Sunday, October 05, 2014

Why the priests of this church lead their congregations in the Holy Rosary every Sunday

Fr. Eduard Perrone, "A Pastor's Descant" [updated weekly] (Assumption Grotto News, October 5, 2014):
Our Lady of the Rosary is the devotional focus for October. The Tridentine liturgy allows us celebrate this feast of Mary even today – Sunday – in anticipation of the October 7th calendar date of this feast. It’s only right that our parish should take advantage of Marian feasts that are offered to us.

We have remained rather faithful to the practice, begun a few years ago, of the public recitation of the holy rosary after each Mass, with the priest himself leading it, whenever possible. This practice was initiated as a buffer against what was foreseen to be a time of moral crisis for our country following upon the election of the current resident of the White House who has not failed to inflict alarm on people of good will generally and Catholics in particular. Our daily praying of the holy rosary was meant to fortify the Church in view of this circumstance and to help avert the worst that might follow. Whether our paltry efforts to comply with the wishes of the Virgin Mary in being faithful to the rosary have been deemed acceptable by heaven or not, we continue to do that little but so necessary a part to “beg God’s mercy on our country” (the stated intention of these rosaries).

This reliance on the intercessory prayers of the Virgin Mary is urgent in view of this intensive drive to neutralize the moral force of the Catholic Church over men’s lives. The blame for this lies not only with those outside the Church. Catholics themselves have helped erode their faith (which I attribute in great part to dissenting theologians and clergy). The clerical scandals of recent years have given those with an anti - Catholic animus to make destructive advances against the Church which puts our bishops in a defensive mode and weakens their moral voice as teachers and leaders.

Recently I was present in a rather large gathering of priests. There were many good men among them surely, and some of them are known as such to me. Yet I felt a certain sadness in being there on account of a sensing that many priests are losing a sense of the sacredness of their calling as ‘other Christs.’ So much of what the modern parish and its priests must do are about secular concerns that I fear we are forgetting our supernatural purposes. So much activity; so much less spirituality.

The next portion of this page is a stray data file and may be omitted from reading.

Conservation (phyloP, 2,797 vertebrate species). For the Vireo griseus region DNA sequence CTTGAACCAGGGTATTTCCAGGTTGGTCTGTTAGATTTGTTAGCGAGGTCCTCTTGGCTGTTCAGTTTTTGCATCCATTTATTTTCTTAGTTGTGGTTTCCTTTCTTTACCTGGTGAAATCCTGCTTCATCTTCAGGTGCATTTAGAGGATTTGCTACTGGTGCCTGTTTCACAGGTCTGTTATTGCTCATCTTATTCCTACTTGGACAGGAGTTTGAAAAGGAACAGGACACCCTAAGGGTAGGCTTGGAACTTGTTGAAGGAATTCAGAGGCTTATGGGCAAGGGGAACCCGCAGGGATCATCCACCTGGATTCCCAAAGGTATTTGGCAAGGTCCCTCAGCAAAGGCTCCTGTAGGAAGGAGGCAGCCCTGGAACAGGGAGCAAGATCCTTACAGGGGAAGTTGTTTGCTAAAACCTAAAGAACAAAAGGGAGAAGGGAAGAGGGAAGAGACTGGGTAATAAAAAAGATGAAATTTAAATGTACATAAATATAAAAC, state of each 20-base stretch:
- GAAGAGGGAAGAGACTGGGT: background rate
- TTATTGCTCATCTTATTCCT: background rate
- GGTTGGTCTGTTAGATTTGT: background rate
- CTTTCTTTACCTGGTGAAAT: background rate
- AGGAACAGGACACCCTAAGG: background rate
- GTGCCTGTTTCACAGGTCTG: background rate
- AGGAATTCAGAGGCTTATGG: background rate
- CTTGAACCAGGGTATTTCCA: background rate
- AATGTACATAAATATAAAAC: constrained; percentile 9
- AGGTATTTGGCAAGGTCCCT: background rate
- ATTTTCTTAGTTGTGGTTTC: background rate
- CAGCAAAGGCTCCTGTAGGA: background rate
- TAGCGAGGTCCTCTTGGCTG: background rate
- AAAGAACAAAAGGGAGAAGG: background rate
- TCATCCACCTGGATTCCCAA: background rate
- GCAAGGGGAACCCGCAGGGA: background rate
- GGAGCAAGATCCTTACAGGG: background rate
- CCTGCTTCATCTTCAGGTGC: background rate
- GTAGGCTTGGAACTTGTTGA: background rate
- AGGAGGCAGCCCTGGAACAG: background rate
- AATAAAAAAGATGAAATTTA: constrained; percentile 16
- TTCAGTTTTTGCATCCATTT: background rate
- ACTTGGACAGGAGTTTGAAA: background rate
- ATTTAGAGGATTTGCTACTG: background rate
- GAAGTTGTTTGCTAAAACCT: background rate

I am especially concerned over our young people who are often ignorant of the beauties of the Church’s doctrines, her history, her devotions, her liturgical richness, her saints. What chances have they with all the anti - Catholic bias they are likely to encounter in their secular education and in the media to find in the Church the stability, solace and peace their souls need so greatly? Where will mother Church be for these her children when they need her most? The proposal to recite the rosary publically after each Mass was meant to invoke Holy Mary to take on our families as Her own, to protect them, fortify them, to preserve them in truth and in God’s grace. I know many of you say the daily rosary by yourselves rather than in communal recitation. You would find added strength in your prayers, however, from prayer in common, as a parish united under Mary. In this way, each one prays for all – the total effect being so much the greater than prayer said in isolation.

All, priests and laity, have got to be renewed in determination to be exemplary Catholics. The Marian dimension to our faith, an essential element to the devout life, is so often missing, as is also Eucharistic piety. How we can recover these things on a wide scale is unknown. We do what we can here, admitting our own failures to attain the desired perfection. Our rosary is one means to keep us on track. I hope you will continue to pray with us after Mass in that small but mighty prayer of the holy rosary.

... (emphasis added)

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